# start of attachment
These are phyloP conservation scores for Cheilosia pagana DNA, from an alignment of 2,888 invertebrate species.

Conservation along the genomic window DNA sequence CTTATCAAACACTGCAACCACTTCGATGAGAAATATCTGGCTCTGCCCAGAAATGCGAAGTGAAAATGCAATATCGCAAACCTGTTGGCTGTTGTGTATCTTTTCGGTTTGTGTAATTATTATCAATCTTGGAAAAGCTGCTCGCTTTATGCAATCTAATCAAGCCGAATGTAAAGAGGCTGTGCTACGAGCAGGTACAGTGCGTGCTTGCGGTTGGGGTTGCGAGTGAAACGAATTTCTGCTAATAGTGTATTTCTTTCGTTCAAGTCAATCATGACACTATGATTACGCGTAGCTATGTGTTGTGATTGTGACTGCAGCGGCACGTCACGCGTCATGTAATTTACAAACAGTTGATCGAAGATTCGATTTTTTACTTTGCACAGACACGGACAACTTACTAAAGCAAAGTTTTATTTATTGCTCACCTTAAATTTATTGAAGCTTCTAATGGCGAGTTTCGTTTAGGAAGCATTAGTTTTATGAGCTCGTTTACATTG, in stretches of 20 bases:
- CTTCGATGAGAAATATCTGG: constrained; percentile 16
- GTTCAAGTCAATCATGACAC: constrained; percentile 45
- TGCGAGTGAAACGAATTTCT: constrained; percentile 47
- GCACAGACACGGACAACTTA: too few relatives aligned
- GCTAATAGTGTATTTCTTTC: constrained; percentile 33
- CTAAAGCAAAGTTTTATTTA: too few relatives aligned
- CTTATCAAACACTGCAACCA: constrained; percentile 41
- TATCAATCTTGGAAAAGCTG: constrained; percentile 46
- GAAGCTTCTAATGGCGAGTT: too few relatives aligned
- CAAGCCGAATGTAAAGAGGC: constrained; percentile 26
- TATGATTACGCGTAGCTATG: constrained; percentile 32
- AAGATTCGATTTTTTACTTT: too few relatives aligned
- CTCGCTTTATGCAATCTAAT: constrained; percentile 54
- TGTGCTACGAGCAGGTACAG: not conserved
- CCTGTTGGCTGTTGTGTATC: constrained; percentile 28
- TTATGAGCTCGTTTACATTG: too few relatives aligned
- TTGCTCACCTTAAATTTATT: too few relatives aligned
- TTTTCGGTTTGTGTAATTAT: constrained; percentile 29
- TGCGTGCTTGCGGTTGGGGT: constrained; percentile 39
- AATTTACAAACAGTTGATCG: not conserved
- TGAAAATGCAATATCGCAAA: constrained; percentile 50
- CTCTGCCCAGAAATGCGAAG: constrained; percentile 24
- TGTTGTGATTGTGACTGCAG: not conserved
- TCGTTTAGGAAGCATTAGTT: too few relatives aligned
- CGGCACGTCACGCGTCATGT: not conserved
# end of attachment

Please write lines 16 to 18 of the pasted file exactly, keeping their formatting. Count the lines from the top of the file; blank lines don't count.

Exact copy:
- TGTGCTACGAGCAGGTACAG: not conserved
- CCTGTTGGCTGTTGTGTATC: constrained; percentile 28
- TTATGAGCTCGTTTACATTG: too few relatives aligned